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Old 01-09-2013, 11:19 AM   #16
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I dry a lot.
Not big time to sell - which I am not sure who you would sell it too. Marketing has always been my problem.
But I have experimented and it amazes me how much that does well with just hanging upside down.
They dry in my barn hanging in the loft (just to dry - not to store - too dusty) They dry in our metal building - they dry will hanging in my basement (I do have a dehumidifier down there though).
I dried so many esp the lavender that I ran out of room and - well it burns really well!
I see I am building up my supply of burnables again.
Although I am going to see if I can sign up for the farmer's market. I thought I would raise tomatoes this summer and try to get rid of my gourd baskets and a few of the dried flowers?

Oh, and I also raise a bunch of those huge Dill pumpkins every year - I thought I might try to sell those.

Does anyone know about farmer's markets, and how they work?
I know nothing.
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Old 01-09-2013, 06:13 PM   #17
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Idea # 1 is to grow fresh herbs to sell to restaurants. It would be a good idea to have nice herbs potted up, so that if I have to try to peddle the herbs at a farmer's market, I'll have other goods too. Some sell dried herbs in a canning jar. But I haven't gone on a regular basis to know if she always has dried herbs, or only now and then.

Hanging herbs to dry not a good idea here, unless I want to do it in the back room, which is air conditioned. They'll mold in our humidity if I try to do it in a shed outside. I understand they lose a lot of their flavor that way, but it's still a possibility. They could still be used as garnish and in arrangements and crafts, if not for seasoning.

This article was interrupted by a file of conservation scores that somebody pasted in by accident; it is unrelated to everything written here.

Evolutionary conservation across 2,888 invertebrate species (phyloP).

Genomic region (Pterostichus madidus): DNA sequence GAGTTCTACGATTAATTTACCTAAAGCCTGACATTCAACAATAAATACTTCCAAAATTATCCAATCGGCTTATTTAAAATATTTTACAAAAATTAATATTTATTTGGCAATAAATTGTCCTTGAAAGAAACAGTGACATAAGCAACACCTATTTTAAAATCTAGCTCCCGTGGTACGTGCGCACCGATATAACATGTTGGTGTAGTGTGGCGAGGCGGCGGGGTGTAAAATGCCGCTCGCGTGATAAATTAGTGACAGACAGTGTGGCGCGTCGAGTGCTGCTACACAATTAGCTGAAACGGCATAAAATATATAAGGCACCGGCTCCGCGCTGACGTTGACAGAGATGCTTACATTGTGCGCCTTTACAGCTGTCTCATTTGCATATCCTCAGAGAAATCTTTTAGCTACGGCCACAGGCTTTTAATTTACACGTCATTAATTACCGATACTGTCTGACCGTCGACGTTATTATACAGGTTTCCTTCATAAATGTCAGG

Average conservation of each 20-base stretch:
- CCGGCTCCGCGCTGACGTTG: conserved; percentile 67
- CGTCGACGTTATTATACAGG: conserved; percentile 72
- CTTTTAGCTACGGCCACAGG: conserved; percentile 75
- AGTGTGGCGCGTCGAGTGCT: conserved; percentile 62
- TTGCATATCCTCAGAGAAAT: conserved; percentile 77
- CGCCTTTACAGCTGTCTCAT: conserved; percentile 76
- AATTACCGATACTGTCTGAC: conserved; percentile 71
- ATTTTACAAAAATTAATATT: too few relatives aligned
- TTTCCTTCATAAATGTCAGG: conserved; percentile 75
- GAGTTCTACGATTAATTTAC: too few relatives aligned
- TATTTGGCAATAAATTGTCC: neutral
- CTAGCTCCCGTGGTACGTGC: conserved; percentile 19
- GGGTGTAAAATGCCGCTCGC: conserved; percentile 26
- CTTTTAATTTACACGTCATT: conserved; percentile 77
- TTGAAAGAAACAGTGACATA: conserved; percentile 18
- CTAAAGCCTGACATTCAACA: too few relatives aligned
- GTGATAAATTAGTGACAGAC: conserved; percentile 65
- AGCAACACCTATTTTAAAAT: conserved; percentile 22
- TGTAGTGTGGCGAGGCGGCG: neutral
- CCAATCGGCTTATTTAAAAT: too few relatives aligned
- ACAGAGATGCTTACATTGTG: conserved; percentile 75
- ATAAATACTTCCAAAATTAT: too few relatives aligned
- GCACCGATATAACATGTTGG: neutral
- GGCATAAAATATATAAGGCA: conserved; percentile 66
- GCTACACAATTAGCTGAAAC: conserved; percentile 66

And for seasoning - I'm not sure where I got the idea, but I could experiment with bundles of dried mixed herbs. They'd be cute, but intended to pop in your stew or soup. Kind of like bouquet-garni in a bouquet instead of a powder.
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Old 01-09-2013, 08:46 PM   #18
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Binding them with a rubber band was the best idea I ran across. I was tying them, but they would dry, shrink and fall out of the bundle.

The old timers use to hang them in the loft of the house?
They even dried apples.
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Old 03-31-2013, 06:45 PM   #19
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hey biigblueyes, do ya have some progress to report? ~~just curious.

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Old 03-31-2013, 08:04 PM   #20
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Hubby announced today that although I haven't seen progress, he's working on it. He and his welder have calculated how much pipe he'd need to build a 30 x 100 foot greenhouse. He'll price it and compare it to the greenhouse kits in the FarmTek catalog.

Shade in the summer is a must, even with roll up sides and fans. But there are too many choices when it comes to shadecloth, and I don't know what is best.